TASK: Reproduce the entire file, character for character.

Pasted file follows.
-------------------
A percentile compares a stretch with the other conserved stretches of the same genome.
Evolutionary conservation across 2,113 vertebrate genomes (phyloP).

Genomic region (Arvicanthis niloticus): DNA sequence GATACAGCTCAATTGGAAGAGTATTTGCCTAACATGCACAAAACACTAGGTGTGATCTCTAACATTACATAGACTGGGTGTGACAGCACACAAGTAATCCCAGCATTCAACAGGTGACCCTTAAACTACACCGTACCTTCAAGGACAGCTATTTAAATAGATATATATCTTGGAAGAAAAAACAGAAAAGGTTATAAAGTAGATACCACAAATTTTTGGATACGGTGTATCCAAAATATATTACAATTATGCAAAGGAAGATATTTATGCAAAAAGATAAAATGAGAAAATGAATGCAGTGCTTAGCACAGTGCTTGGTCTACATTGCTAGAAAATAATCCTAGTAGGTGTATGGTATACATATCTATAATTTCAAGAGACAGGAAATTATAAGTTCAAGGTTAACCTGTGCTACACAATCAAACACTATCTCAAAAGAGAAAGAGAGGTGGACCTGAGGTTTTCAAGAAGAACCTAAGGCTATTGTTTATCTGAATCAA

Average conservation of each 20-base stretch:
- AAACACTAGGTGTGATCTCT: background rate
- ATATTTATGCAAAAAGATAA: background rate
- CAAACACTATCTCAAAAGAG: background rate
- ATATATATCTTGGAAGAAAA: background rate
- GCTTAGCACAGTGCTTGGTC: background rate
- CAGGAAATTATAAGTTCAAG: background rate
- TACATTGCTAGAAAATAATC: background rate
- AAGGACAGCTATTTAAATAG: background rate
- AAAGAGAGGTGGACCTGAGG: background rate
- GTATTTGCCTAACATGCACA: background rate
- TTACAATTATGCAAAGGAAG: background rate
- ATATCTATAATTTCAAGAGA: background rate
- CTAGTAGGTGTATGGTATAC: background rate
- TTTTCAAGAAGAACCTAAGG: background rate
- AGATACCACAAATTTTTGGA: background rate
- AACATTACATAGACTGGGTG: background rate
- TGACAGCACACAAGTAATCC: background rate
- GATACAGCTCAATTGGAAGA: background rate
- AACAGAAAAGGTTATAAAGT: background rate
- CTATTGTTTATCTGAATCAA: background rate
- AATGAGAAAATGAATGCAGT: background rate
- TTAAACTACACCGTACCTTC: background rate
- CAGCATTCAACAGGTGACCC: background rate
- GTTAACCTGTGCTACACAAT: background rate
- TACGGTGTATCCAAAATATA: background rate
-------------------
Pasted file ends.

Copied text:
A percentile compares a stretch with the other conserved stretches of the same genome.
Evolutionary conservation across 2,113 vertebrate genomes (phyloP).

Genomic region (Arvicanthis niloticus): DNA sequence GATACAGCTCAATTGGAAGAGTATTTGCCTAACATGCACAAAACACTAGGTGTGATCTCTAACATTACATAGACTGGGTGTGACAGCACACAAGTAATCCCAGCATTCAACAGGTGACCCTTAAACTACACCGTACCTTCAAGGACAGCTATTTAAATAGATATATATCTTGGAAGAAAAAACAGAAAAGGTTATAAAGTAGATACCACAAATTTTTGGATACGGTGTATCCAAAATATATTACAATTATGCAAAGGAAGATATTTATGCAAAAAGATAAAATGAGAAAATGAATGCAGTGCTTAGCACAGTGCTTGGTCTACATTGCTAGAAAATAATCCTAGTAGGTGTATGGTATACATATCTATAATTTCAAGAGACAGGAAATTATAAGTTCAAGGTTAACCTGTGCTACACAATCAAACACTATCTCAAAAGAGAAAGAGAGGTGGACCTGAGGTTTTCAAGAAGAACCTAAGGCTATTGTTTATCTGAATCAA

Average conservation of each 20-base stretch:
- AAACACTAGGTGTGATCTCT: background rate
- ATATTTATGCAAAAAGATAA: background rate
- CAAACACTATCTCAAAAGAG: background rate
- ATATATATCTTGGAAGAAAA: background rate
- GCTTAGCACAGTGCTTGGTC: background rate
- CAGGAAATTATAAGTTCAAG: background rate
- TACATTGCTAGAAAATAATC: background rate
- AAGGACAGCTATTTAAATAG: background rate
- AAAGAGAGGTGGACCTGAGG: background rate
- GTATTTGCCTAACATGCACA: background rate
- TTACAATTATGCAAAGGAAG: background rate
- ATATCTATAATTTCAAGAGA: background rate
- CTAGTAGGTGTATGGTATAC: background rate
- TTTTCAAGAAGAACCTAAGG: background rate
- AGATACCACAAATTTTTGGA: background rate
- AACATTACATAGACTGGGTG: background rate
- TGACAGCACACAAGTAATCC: background rate
- GATACAGCTCAATTGGAAGA: background rate
- AACAGAAAAGGTTATAAAGT: background rate
- CTATTGTTTATCTGAATCAA: background rate
- AATGAGAAAATGAATGCAGT: background rate
- TTAAACTACACCGTACCTTC: background rate
- CAGCATTCAACAGGTGACCC: background rate
- GTTAACCTGTGCTACACAAT: background rate
- TACGGTGTATCCAAAATATA: background rate